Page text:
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ACT ONE


1. Overture

Scene 1

(The Palace in Babylon)

2. Accompagnato

NITOCRIS
Vain, fluctuating state
of human empire!
First, small and weak,
it scarcely rears its head,
scarce stretching out
its helpless infant arms,
implores protection
of its neighbour states,
who nurse it to their hurt.
Anon, it strives
for power and wealth,
and spurns at opposition.
Arrived to full maturity,
it grasps at all
within its reach,
overleaps all bounds,
robs, ravages and wastes
the frighted world.
At length, grown old
and swelled to bulk enormous,
the monster
in its proper bowels feeds
pride, luxury,
corruption, perfidy,
contention, fell diseases of a state,
that prey upon her vitals.
Of her weakness
Some other rising power
advantage takes,
(Unequal match!)
plies with repeated strokes
Her infirm aged trunk:
she nods, she totters,
she falls,
alas, never to rise again!
The victor state,
upon her ruins raised,
runs the same shadowy round
of fancied greatness,
meets the same certain end.

3. Air

Thou, God most high, and Thou alone,
unchanged for ever dost remain:
Through boundless space
extends thy throne,
through all eternity thy reign.
As nothing in thy sight
The reptile man appears,
Howe'er imagined great;
Who can impair thy might?
In heaven or earth,
who dares dispute thy power?
Thy will is fate.
Thou, God most high, and Thou alone,
unchanged for ever dost remain:
Through boundless space
extends thy throne,
through all eternity thyreign.

4. Recitative

The fate of Babylon
I fear, is nigh.
I have sought to avert it;
small my skill,
had not the Hebrew prophet
with his counsel
supported my weak steps.
See, where he comes:
wisdom and goodness
in his front serene
conspicuous sit enthroned.

(Enter Daniel)

Oh, much beloved
of God and man!
Say, is there aught can save
this sinking state?

DANIEL
Great Queen, 'tis not for man
to pry into the counsels of omniscience.
But you have done
your duty, I mine.
No more remains but to submit to what
God, only wise and just, ordains.

5. Air

Lament not thus, O Queen, in vain!
Virtue's part is to resign
all things to the will divine,
nor of its just decrees complain.
The sins of Babylon urge on her fate;
but virtue still this comfort gives,
on earth she finds a safe retreat,
or blessed in Heav'n
for ever lives.

Scene 2

(The camp of Cyrus before Babylon. A view of the city, with the River Euphrates running through it. Cyrus, Gobrias,
Medes and Persians)

6. BABYLONIANS
(upon the walls, deriding Cyrus, as engaged in an impractible undertaking)
Behold, by Persia's hero made
in ample form, the strong blockade!
How broad the ditch,
how deep it falls!
What lofty towers o'erlook the walls!
Hark, Cyrus!
Twenty times the sun round
the great year his course shall run:
If there so long thy army stay,
not yet to dogs and birds a prey,
no succour from without arrive,
within remain no means to live,
we then may think it time to treat,
and Babylon capitulate.
A tedious time!
To make it short,
thy wise attempt will find us sport.

7. Recitative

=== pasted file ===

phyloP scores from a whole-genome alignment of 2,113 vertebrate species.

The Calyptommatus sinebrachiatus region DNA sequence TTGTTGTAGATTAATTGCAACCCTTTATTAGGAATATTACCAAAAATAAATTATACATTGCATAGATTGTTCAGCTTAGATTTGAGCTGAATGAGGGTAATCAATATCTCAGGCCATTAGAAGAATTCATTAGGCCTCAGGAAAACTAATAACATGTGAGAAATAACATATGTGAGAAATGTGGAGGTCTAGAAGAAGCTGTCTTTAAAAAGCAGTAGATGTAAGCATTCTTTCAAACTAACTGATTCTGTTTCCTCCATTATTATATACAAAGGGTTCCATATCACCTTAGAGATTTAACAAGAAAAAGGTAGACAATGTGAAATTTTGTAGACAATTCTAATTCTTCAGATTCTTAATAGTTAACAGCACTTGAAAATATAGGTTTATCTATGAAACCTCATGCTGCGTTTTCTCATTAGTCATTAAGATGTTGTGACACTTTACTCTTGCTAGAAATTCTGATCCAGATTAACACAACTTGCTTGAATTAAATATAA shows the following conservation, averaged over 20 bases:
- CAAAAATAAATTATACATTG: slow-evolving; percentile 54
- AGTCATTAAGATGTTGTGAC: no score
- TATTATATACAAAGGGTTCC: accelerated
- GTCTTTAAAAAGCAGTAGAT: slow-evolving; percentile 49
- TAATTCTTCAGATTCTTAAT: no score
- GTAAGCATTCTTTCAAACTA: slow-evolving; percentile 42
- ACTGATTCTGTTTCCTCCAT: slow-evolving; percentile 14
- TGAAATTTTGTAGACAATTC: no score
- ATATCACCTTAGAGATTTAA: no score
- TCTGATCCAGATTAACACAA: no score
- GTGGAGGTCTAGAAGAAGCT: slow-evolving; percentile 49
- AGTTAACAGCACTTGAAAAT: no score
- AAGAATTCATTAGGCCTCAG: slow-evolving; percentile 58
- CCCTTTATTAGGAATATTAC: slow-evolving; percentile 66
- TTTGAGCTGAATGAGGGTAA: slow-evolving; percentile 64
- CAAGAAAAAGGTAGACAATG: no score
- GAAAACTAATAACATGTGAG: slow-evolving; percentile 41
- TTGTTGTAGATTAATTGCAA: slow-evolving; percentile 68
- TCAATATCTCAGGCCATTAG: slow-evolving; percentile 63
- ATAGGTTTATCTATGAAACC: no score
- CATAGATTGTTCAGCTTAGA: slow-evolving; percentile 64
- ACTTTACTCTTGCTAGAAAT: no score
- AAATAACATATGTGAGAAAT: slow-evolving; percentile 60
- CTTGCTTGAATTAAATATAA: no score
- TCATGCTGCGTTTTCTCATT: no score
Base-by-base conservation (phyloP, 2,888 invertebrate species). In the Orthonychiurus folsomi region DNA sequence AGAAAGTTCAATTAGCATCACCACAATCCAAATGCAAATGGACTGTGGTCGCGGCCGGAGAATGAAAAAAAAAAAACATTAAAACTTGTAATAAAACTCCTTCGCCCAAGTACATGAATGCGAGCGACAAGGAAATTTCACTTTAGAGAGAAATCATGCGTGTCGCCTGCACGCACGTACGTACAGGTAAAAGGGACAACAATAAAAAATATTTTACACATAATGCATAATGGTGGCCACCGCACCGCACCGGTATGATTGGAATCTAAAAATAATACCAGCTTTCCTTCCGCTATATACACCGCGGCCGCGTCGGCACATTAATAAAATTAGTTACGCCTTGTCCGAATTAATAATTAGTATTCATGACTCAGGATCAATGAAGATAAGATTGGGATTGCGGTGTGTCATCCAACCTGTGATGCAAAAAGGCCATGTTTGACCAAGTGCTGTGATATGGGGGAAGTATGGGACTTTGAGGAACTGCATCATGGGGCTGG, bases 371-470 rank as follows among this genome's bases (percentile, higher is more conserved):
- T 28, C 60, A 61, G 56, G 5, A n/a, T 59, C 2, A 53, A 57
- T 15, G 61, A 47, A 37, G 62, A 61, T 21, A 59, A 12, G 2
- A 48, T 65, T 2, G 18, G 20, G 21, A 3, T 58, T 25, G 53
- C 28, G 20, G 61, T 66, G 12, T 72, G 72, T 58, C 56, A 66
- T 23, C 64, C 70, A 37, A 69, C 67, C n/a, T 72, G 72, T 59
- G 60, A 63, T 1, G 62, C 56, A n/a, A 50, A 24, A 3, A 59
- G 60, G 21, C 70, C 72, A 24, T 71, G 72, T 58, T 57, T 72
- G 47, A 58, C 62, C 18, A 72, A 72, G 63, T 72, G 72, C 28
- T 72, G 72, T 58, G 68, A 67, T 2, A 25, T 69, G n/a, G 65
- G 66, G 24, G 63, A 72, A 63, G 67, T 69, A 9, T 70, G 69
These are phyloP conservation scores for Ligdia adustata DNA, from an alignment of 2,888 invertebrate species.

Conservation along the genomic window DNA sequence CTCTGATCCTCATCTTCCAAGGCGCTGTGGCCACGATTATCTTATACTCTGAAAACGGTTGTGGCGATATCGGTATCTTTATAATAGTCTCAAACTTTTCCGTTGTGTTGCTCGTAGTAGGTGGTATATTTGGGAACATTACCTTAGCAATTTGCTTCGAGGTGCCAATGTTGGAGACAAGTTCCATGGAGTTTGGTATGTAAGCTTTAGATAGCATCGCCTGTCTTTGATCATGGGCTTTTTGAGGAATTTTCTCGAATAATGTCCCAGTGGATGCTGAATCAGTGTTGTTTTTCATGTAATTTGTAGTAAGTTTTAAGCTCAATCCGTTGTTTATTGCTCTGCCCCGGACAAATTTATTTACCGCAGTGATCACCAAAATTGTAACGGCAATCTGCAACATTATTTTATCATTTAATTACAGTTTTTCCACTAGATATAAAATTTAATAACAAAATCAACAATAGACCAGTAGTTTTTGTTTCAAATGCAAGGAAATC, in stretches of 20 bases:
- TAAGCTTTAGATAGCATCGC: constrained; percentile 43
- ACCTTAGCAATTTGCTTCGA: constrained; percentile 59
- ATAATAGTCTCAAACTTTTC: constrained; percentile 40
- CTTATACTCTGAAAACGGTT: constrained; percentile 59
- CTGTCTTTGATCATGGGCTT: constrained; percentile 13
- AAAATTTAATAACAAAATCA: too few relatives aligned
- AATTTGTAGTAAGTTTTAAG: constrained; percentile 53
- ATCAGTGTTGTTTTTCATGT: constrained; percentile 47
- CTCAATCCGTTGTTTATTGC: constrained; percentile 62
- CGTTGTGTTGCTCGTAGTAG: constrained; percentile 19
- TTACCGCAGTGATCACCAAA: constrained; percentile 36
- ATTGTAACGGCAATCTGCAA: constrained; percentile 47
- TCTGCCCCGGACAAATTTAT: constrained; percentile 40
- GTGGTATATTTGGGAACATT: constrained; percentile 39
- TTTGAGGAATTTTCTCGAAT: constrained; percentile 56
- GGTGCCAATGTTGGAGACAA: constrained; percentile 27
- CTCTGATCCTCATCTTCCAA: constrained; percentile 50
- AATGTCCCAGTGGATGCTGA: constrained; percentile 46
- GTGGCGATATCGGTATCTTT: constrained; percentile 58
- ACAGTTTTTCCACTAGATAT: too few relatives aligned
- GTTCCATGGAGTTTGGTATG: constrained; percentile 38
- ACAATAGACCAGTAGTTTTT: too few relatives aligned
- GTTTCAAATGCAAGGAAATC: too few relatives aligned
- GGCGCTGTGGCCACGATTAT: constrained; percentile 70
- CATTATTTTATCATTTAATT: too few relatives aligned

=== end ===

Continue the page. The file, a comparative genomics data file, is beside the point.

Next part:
GOBRIAS
Well may they laugh,
from meagre famine safe,
in plenteous stores
for more than twenty years;
from all assault secure
in gates of brass,
and walls stupendous;
in Euphrates' depth
yet more secure.

CYRUS
'Tis that security
shall aid me to their ruin.
I tell thee, Gobrias,
I will revenge thy wrongs upon the head
of this inhuman king.

8. Accompagnato

GOBRIAS
Oh, memory!
Still bitter to my soul!
Methinks I see my son,
the best, the loveliest of mankind,
whose filial love and duty
above all sons
made me above all other fathers happy,
I see him breathless
at the tyrant's feet,
the victim of his envy.

9. Air

Oppressed with never-ceasing grief,
I drag a painful, weary life;
of all that made
life sweet bereft,
no hope, but in revenge, is left.

10. Air

CYRUS
Dry those unavailing tears,
haste your just revenge to speed;
I'll disperse your gloomy fears,
dawning hope shall soon succeed.

11. Recitative

Be comforted:
safe though the tyrant seem
within those walls,
I have a stratagem,
inspired by Heav'n
(dreams oft descend from Heav'n)
shall baffle all his strength;
so strong my mind
the impression bears,
I cannot think it less.

12. Accompagnato

Methought, as on the bank
of deep Euphrates I stood,
revolving in my anxious mind
our arduous enterprise,
a voice divine,
in thunder uttered,
to the bottom seemed
to pierce the river's depth.
The lofty towers of yon proud city
trembling bowed their heads,
a they would kiss the ground.
"Thou deep," it said, “be dry".
No more; but instant at the word,
the stream forsook its bank,
and in a moment left bare
his oozy bed.
Amazed I stood:
Horror, till then unknown,
uprais'd my hair,
and froze my falt'ring tongue.
The voice renew'd:
"Cyrus, go on, and conquer:
'tis I that rais'd thee,
I will direct thy way.
Build thou my city,
and without ransom
set my captives free."

13. Recitative

CYRUS
Now tell me, Gobrias,
does not this Euphrates
flow through the midst of Babylon?

GOBRIAS
It does.

CYRUS
And I have heard you say,
that on the west a monstrous lake,
on every side extended,
four hundred furlongs,
while the banks were made,
received the exhausted river?

GOBRIAS
'Tis most true.

CYRUS
Might we not then
by the same means now
drain Euphrates dry,
and through its channel